Fairfax makes opinions available

We’re happy to celebrate good news for openness. In that spirit, we applaud the Fairfax County Circuit Court.

In a move that seems to have been unannounced and unpublicized, Fairfax has begun to post on its website, without cost or restriction, copies of letter opinions issued by its judges.  See http://www.fairfaxcounty.gov/courts/circuit/circuit_court_opinions.htm.  Kudos to Clerk John Frey, Chief Judge Dennis Smith, and all others involved in making this happen.

This practice (posting opinions online) is an easy, obvious way to promote judicial transparency and public access to the law.  It’s common in federal trial courts but vanishingly rare in Virginia trial courts. To our knowledge, only the Loudoun County and City of Norfolk circuit courts did this prior to Fairfax.  (See below for more on Loudoun & Norfolk, and please let us know if you know of any others.)  Fairfax is a pretty high profile, high opinion volume court, and we hope that Fairfax choosing to make its opinions freely, publicly available online will start a trend.

Prior to this, Fairfax provided copies of its opinions to a small and privileged group of recipients that used them for profit and imposed restrictions on access (such as Lexis, Westlaw, and Virginia Lawyer’s Weekly). At some point in the past, the Fairfax Bar Association posted opinions, but they transitioned over time to making access to their copies a “members only” perk and to posting the opinions only temporarily.

It is really bad policy for public judicial records to be provided preferentially to certain private persons/entities, who then impose restrictions on use such that these records largely become captive to those private sources over time. Circuit court opinions are an important public judicial resource that easily can be made available to all and that should be made available to all. Fairfax now gets it, and we think that’s wonderful.

A bit more discussion and tech details on Fairfax, Loudoun, and Norfolk after the jump.

Tech details on Fairfax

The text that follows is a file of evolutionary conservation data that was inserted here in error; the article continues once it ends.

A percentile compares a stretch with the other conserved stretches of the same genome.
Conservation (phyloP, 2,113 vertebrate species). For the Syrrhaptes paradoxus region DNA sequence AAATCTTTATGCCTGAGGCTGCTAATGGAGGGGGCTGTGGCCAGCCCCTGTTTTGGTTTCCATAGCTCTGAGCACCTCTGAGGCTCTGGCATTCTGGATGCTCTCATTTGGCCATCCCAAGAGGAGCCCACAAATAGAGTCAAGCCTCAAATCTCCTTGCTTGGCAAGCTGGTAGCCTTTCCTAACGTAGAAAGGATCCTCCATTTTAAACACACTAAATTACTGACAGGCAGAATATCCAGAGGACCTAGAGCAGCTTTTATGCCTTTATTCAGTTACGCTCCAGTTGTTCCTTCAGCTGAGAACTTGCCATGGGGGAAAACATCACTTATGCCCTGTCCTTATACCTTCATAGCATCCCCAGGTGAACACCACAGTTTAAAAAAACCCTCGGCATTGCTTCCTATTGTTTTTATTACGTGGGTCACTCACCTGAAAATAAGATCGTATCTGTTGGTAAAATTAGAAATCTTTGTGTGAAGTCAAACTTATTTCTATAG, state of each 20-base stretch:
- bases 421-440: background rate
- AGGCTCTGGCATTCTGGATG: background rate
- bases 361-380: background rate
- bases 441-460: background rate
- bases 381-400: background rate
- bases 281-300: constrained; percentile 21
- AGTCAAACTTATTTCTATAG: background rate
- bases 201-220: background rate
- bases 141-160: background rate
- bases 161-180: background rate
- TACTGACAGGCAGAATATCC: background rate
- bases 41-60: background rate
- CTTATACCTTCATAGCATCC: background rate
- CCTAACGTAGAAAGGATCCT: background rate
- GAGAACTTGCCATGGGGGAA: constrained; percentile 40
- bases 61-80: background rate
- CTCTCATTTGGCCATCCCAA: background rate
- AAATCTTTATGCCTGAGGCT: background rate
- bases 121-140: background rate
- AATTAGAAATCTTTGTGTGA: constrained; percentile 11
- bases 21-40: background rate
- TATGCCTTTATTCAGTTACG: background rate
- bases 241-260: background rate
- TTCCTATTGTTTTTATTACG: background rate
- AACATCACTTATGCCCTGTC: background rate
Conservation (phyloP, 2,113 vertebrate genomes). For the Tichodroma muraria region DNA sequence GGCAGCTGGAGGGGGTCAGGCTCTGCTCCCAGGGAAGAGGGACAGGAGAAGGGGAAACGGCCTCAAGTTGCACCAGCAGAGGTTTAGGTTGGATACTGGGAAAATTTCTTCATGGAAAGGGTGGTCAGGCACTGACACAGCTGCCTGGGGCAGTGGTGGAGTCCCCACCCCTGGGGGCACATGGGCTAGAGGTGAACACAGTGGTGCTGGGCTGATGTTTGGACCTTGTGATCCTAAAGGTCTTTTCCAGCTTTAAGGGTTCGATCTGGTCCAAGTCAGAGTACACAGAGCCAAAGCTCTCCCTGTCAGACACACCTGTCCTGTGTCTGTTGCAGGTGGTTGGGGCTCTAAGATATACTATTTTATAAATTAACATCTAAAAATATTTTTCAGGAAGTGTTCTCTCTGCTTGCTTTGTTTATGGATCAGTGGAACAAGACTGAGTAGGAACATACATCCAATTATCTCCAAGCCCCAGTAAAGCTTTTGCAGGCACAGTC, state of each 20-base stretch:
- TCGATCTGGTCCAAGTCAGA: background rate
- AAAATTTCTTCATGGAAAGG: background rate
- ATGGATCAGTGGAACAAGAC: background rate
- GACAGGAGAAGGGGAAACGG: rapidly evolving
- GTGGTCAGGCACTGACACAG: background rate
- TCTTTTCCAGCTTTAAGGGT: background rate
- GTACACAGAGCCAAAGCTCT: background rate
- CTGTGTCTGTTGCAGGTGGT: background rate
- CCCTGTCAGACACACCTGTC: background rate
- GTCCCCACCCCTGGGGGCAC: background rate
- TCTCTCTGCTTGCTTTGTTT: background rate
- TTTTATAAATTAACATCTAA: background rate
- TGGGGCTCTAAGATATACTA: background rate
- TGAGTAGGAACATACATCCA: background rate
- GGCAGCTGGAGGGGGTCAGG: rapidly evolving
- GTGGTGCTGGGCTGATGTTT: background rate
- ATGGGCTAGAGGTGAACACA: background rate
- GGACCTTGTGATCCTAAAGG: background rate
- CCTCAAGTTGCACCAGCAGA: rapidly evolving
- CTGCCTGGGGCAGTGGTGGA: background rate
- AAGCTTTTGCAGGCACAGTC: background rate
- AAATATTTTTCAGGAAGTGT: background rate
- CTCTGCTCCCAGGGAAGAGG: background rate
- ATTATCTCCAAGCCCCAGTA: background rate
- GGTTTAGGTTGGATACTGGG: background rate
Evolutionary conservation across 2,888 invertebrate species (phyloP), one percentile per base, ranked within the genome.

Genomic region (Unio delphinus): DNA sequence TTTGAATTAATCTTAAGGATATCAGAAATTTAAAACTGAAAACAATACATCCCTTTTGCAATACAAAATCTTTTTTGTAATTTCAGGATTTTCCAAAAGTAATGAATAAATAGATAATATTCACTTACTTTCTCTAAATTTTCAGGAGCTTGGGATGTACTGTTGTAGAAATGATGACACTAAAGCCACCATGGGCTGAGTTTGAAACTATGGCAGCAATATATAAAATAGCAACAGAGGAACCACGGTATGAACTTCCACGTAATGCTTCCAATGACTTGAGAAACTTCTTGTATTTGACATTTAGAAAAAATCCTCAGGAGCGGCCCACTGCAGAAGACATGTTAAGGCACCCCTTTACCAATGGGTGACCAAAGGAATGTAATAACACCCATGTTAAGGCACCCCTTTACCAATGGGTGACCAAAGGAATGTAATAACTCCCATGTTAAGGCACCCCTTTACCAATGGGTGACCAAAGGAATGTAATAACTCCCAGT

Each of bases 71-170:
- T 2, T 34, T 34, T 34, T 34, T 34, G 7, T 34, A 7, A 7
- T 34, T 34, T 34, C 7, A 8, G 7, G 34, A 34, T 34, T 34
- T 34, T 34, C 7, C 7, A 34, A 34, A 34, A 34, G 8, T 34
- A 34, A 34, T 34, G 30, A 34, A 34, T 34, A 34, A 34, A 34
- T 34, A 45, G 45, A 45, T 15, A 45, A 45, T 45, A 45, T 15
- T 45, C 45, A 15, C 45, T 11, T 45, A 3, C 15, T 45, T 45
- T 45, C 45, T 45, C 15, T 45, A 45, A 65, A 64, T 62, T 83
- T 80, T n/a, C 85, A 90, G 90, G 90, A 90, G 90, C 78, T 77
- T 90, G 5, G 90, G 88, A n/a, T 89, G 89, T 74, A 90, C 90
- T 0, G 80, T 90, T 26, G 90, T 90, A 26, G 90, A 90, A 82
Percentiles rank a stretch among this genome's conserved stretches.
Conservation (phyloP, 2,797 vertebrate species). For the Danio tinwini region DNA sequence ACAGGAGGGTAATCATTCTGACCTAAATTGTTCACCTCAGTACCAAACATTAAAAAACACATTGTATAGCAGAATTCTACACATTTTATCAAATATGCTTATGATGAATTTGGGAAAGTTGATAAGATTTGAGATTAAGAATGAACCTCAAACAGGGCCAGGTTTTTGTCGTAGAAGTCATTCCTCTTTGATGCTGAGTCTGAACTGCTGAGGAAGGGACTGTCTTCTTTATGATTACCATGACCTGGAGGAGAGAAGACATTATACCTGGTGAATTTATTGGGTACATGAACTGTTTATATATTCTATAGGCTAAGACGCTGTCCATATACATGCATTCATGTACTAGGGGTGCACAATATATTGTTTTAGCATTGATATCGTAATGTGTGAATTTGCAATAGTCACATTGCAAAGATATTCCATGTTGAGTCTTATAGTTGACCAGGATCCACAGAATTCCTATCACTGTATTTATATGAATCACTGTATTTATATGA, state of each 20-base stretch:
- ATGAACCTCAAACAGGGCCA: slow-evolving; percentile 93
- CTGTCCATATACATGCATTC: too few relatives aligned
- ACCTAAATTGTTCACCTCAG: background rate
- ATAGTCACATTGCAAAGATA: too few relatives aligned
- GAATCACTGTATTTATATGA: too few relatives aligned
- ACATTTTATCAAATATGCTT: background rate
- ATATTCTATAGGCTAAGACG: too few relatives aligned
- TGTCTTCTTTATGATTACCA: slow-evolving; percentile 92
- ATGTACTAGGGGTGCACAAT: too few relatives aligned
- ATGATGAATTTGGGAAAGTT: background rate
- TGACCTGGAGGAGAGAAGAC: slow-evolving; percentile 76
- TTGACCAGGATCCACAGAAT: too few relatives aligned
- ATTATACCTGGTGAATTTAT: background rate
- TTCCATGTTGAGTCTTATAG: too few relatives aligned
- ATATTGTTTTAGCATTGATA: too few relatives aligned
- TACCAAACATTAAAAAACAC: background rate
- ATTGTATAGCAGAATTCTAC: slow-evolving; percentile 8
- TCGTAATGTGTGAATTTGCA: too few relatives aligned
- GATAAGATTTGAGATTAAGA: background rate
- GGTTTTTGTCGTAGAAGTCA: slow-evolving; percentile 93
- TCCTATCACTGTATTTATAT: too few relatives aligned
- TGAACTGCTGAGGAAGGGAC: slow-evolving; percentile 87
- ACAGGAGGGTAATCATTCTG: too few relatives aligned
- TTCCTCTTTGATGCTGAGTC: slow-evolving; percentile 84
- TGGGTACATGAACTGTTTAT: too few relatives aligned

Fairfax’s opinions are posted in PDF, scanned and with the judge’s signature redacted (presumably pursuant to Va. Code § 17.1-293(B)). Having the opinions printed to PDF, with a stamp or electronic signature indicator by the judge, would be ideal, but scanned PDFs are certainly good. As of this posting, there are four available opinions, beginning with Yvonne Christ v Flinthill Space Communications Trust, et al., no. CL-2008-8220 (June 14, 2013).

Loudoun and Norfolk details

Loudoun and Norfolk deserve praise for posting their opinions, and each has a sizable collection of opinions, but their technical approaches aren’t perfect.

Loudoun posts its opinions in varied formats through CivicPlus on Loudoun’s own website, with many available only in Word format. Access to the text without the problems of OCR is great, but it’d be nice to have a copy that looks reliable/official, without needing to get another copy from the clerk.

Norfolk was a pioneer in providing its letter opinions online, but, bizarrely, Norfolk does so through issuu.com, a document sharing site that forces users to register and use an awkward viewer. It is difficult, and sometimes impossible, to download or print opinions, and issuu.com imposes typically one-sided terms of service. If a Virginia citizen wants a Norfolk opinion, they must enter into a contract that, among other things, entails assuming indemnity obligations and subjecting oneself to California courts and law. (If you want to know where Norfolk acquired the authority to require Virginia citizens to do this, here’s a hint: there is nothing that gives them that authority.)


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